I don't know the answer for sure, and it might be with talking with a specialist, but I tend to agree with whitevanman's analysis.

Thanks (2)
Replying to Tax Dragon:
Psycho
By Wilson Philips
15th Jun 2020 10:51

Another way of looking at it. In reverse. Let's say a clay court had been replaced with a tarmac court (because it is thought to be superior). I wonder how many would be claiming that tarmac is plant?

Thanks (0)
Replying to Wilson Philips:
avatar
By Tax Dragon
15th Jun 2020 11:22

Dig it up and turf it. Now you're talking.

Thanks (0)
By rbusfield
15th Jun 2020 11:25

You say that the surface is superior, is that because the surface will not need repairing every 15 years going forward? Or does it make it better to play on?

There are some arguments in favour of repair. I assume they have not increased the dimensions of the courts and they look the same, except for the colour and the fence around is the same.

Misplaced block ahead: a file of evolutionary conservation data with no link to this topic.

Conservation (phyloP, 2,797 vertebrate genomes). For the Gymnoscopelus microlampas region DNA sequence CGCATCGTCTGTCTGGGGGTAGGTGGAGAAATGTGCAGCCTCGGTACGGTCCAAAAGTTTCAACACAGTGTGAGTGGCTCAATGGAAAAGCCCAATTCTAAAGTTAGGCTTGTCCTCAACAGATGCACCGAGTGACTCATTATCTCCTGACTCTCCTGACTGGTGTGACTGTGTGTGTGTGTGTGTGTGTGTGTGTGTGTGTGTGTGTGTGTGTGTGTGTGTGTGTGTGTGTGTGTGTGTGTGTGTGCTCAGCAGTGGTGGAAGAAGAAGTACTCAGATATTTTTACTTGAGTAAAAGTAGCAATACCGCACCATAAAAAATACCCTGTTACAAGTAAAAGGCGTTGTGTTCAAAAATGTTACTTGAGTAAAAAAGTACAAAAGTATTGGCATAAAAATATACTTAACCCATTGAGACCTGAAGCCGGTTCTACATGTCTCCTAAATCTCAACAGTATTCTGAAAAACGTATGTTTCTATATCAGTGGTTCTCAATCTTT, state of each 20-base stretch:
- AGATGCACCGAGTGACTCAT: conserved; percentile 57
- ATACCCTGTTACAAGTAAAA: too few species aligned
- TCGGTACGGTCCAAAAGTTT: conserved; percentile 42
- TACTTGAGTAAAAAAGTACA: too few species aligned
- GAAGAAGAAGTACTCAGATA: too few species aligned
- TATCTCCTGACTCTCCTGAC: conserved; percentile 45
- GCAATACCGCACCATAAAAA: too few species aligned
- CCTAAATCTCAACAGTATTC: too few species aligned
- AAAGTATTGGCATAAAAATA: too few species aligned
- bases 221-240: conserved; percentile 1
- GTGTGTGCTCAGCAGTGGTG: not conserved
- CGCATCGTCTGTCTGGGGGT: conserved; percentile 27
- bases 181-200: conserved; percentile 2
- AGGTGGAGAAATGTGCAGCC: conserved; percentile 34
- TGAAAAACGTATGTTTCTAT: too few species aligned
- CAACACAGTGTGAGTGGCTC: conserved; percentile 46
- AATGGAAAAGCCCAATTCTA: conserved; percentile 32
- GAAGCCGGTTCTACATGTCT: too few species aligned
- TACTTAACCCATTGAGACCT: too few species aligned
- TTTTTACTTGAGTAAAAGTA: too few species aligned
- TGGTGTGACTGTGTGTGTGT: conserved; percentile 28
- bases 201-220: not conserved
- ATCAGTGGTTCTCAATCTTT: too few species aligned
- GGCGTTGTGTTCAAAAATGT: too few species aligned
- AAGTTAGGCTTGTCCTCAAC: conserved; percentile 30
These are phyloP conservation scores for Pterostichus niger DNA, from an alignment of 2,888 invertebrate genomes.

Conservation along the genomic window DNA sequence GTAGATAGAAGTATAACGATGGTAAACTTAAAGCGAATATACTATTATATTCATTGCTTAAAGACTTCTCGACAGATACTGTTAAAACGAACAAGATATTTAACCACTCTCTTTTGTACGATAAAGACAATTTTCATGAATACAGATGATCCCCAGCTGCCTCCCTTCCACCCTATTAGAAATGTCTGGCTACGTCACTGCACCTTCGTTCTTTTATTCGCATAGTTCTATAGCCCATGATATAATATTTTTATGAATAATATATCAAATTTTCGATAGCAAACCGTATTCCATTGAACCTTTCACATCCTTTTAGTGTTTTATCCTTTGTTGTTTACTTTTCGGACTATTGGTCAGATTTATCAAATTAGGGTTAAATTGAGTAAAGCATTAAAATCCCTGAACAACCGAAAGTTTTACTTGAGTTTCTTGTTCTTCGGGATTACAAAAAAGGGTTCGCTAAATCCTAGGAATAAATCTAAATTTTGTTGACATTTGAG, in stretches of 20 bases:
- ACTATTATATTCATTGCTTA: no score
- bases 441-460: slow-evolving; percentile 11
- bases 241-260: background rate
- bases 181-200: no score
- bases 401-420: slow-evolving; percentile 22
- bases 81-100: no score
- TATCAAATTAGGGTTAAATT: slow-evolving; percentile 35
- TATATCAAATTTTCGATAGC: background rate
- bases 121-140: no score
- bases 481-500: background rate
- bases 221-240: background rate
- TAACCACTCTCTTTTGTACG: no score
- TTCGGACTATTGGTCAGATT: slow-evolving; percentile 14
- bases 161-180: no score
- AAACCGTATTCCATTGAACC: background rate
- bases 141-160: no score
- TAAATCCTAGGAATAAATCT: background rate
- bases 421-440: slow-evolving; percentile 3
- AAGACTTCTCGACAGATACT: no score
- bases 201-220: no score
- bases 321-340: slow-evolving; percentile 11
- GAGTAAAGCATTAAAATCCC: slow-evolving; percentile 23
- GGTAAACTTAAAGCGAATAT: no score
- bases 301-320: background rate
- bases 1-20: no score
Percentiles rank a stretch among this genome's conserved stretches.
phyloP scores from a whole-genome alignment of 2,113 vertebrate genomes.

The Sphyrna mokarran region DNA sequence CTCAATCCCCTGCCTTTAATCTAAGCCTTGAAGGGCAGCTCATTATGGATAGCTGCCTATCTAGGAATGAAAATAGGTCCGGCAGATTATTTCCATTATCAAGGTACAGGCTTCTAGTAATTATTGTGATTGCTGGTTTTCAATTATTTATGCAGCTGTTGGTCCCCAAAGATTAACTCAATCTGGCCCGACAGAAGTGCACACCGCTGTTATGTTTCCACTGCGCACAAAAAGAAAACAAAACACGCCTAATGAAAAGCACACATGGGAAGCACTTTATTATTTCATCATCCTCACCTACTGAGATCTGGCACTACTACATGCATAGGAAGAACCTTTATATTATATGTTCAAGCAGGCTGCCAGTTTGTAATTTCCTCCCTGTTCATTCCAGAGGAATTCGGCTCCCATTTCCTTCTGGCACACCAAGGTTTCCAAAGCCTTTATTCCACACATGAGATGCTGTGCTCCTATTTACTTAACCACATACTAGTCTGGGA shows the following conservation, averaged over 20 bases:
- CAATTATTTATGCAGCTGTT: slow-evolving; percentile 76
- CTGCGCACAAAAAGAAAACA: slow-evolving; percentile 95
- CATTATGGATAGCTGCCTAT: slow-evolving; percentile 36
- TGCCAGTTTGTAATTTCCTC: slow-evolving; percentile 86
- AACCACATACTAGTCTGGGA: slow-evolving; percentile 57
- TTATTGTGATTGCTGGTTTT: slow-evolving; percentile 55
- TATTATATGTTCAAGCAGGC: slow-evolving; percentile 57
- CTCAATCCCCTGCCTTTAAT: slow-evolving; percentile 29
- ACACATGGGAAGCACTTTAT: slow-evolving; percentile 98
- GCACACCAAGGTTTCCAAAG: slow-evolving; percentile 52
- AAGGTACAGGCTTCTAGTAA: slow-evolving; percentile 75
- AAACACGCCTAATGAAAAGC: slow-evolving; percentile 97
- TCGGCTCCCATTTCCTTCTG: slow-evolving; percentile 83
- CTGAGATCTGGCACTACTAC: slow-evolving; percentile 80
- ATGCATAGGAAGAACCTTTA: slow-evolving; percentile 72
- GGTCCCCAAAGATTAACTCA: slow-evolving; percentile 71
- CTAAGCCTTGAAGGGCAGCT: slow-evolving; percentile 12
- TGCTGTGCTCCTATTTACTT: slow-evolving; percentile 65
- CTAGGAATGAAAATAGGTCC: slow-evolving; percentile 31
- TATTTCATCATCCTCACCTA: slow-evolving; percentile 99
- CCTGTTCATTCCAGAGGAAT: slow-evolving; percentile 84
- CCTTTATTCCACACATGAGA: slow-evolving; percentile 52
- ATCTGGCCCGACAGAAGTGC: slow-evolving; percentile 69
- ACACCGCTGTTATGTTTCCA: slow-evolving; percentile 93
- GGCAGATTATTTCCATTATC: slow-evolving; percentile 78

Some cases look at whether it is a renewal or replacement of defective parts of the ‘entirety’, (which would be a repair), or alternatively a renewal or replacement of substantially the whole property, (which would be an improvement). HMRC refer to the case of Conn v Robins Bros Ltd [1966] 43TC266 in BIM and it may be helpful.‘No doubt in the course of carrying out these works certain structural alterations were made, as one would expect with any extensive repair of a building over 400 years old, when repairs were being carried out at a time when building techniques have completely altered. But the fact that there were alterations in the structural details of the building does not seem to me to be a good ground for proceeding upon the basis that the work produced something new. On the contrary, I think it is implicit in the Commissioners’ finding that the result of this work was not to produce something new but to repair something which had previously existed. Upon that basis it seems to me that there is no ground for regarding this expenditure as a capital expenditure.’